Scots set to make Home Rule history

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The Independent Online
Plans for a Scottish parliament will help to wipe away a deep cynicism which has crept into the fabric of British democracy, Donald Dewar said yesterday.

Confessing that few occasions in his 30-year parliamentary career had given him such pleasure, the Secretary of State for Scotland said: "This is a challenge to the concept that the man from Westminster necessarily knows best."

Together with plans for a Welsh assembly, a London authority and regional development agencies, sweeping reforms to the Scottish political system would help to regenerate the United Kingdom, ministers argued.

Announcing an 11 September referendum on a Scottish parliament with the power to raise pounds 450m per year in tax, Mr Dewar told the Commons that the time had come to build a modern constitution.

If the Scottish people vote "yes" to both the Edinburgh parliament and to tax-raising powers, they will have their own assembly for the first time since the Act of Union in 1707. And in a surprise announcement yesterday, Mr Dewar confirmed that the 72 existing Westminster seats could be reduced after the removal of a legal bar to such a move.

Sovereignty will remain in Westminster, and although the new parliament will be free to debate independence, it will not have the power to break away without consent from London. The body will be led by a First Minister, appointed by the Queen.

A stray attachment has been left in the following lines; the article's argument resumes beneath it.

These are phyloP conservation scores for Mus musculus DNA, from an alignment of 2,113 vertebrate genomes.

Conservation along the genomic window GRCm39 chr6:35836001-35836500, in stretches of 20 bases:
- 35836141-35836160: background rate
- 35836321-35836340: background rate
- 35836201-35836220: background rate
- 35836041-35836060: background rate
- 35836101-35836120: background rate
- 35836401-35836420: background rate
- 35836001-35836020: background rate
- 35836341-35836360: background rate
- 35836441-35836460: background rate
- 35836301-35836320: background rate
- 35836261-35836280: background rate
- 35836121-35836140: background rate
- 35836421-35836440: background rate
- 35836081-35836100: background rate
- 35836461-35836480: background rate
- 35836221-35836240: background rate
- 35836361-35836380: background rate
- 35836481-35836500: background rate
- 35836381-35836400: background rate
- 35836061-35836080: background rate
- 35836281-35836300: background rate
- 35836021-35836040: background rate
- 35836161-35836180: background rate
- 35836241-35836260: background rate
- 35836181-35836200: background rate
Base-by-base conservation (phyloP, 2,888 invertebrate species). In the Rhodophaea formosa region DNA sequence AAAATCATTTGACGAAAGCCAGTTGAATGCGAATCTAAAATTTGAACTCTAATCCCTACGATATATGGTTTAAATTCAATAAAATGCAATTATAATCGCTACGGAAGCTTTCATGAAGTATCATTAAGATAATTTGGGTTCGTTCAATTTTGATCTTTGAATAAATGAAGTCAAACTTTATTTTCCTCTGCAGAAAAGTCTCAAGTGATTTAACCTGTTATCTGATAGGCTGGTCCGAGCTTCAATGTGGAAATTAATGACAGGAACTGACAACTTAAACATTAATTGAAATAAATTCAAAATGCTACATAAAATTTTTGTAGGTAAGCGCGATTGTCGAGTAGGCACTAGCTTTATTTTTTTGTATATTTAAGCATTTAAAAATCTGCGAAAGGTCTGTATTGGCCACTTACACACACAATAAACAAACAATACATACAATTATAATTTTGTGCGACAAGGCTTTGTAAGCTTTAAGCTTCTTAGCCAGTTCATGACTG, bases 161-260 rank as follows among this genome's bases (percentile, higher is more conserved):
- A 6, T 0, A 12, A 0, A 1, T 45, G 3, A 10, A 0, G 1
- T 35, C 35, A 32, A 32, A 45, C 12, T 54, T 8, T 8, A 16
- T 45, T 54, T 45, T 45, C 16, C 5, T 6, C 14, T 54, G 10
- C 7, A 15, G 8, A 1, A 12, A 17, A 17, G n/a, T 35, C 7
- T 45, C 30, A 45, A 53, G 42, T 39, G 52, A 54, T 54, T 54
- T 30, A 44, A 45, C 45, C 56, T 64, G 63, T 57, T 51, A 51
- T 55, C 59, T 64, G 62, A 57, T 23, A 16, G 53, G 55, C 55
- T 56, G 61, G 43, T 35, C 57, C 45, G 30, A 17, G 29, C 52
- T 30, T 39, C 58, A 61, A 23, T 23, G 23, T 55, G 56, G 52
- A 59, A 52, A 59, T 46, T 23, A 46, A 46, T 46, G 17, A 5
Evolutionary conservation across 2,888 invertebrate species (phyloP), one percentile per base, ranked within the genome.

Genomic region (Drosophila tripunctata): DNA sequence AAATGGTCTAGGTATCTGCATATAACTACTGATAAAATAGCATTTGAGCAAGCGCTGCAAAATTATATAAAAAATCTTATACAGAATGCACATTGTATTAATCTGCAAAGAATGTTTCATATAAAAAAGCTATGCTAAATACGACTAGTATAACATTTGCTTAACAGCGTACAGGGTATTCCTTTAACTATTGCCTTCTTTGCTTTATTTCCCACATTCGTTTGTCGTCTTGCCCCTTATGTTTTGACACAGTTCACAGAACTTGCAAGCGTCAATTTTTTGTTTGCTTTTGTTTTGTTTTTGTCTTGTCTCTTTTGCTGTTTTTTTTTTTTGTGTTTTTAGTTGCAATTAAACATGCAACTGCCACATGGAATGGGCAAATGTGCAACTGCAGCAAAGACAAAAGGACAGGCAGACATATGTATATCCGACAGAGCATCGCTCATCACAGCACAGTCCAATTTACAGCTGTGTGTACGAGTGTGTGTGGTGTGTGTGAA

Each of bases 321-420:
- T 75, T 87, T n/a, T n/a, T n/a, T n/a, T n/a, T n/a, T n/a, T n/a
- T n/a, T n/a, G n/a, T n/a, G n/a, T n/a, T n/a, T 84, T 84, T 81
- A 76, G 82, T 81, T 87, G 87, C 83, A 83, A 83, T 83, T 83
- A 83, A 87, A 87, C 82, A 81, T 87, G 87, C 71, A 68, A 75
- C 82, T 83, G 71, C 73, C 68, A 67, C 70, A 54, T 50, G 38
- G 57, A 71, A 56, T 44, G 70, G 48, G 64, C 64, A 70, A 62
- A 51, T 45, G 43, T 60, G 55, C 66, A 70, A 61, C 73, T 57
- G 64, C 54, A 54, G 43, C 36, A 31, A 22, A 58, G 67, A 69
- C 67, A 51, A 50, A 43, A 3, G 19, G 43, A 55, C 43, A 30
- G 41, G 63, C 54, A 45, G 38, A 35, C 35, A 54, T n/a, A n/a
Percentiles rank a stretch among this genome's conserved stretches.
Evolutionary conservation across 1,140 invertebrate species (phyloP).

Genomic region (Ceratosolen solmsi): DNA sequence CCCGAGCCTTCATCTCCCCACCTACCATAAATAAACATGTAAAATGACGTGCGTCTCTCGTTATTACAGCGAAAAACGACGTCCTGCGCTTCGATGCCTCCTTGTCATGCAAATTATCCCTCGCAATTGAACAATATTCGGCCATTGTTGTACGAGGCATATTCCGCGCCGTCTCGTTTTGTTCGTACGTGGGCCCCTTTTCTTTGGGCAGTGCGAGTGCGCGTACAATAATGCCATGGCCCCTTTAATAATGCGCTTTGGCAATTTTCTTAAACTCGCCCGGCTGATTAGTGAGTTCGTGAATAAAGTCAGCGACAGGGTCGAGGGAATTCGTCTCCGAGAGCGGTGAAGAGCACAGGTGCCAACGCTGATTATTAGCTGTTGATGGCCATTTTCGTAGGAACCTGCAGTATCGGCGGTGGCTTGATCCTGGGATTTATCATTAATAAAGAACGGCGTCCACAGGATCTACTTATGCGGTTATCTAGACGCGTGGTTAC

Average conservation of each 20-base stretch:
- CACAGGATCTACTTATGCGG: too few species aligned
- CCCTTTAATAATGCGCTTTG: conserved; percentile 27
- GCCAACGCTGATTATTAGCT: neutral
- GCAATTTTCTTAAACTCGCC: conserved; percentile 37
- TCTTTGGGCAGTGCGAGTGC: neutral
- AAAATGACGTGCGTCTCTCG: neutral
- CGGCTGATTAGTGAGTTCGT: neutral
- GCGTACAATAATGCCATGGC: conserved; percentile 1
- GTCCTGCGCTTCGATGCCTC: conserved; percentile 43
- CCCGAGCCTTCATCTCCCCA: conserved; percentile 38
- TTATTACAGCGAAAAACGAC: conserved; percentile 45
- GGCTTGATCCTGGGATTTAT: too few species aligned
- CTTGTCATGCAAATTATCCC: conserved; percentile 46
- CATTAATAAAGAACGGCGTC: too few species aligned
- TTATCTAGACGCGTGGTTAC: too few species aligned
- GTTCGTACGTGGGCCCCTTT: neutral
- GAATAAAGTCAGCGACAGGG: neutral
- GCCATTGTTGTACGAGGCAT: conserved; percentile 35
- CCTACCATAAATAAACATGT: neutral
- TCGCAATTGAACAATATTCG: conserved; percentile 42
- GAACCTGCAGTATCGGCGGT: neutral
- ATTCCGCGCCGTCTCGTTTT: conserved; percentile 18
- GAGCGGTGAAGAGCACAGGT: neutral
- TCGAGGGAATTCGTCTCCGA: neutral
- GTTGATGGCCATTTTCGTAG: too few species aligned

But despite celebrations in the Labour ranks, the Conservative constitutional spokesman, Michael Ancram, said yesterday was a "sombre" day for Scotland, and forecast that it would lead to the break-up of the United Kingdom. The document was "dangerous, damaging and dishonest," he said.

"We will certainly be asking the people of Scotland to look carefully into the dark, cold night which this statement ... opens before them - and we will ask them to draw back before it is too late," he added.

Other parties welcomed the White Paper, entitled Scotland's Parliament. Alex Salmond, the leader of the Scottish National Party, said he believed there was no "glass ceiling" to prevent a devolved assembly from moving on to full independence. His party had long supported devolution while holding full independence as its ultimate aim.

For the Liberal Democrats, Jim Wallace welcomed the White Paper and said it presented the opportunity to create a powerful and effective Scottish Parliament.

"It terms of proportional representation, clear signals can be given to people in Scotland who were sceptical in 1979 that this Parliament will be a Parliament for the whole of Scotland and not just for one party from one part of it," he said.

In contrast to Tuesday's announcement on Welsh devolution, there was little opposition from Labour MPs. Even Tam Dalyell, a long-term opponent, restricted himself to asking a question about costs.

The key points

The new parliament will be responsible for health, education, local government, economic development, home affairs, the environment, agriculture, sport and the arts.

Westminster will retain control of foreign policy, defence, national security, the monetary system, employment legislation, social security and transport regulations.

Voters in Scotland will be asked if they want the parliament to have the power to raise three pence in the pound above the basic rate of tax.

The body will have 129 members.

Elections will take place during the first half of 1999, and the parliament will officially open on 1 January 2000.

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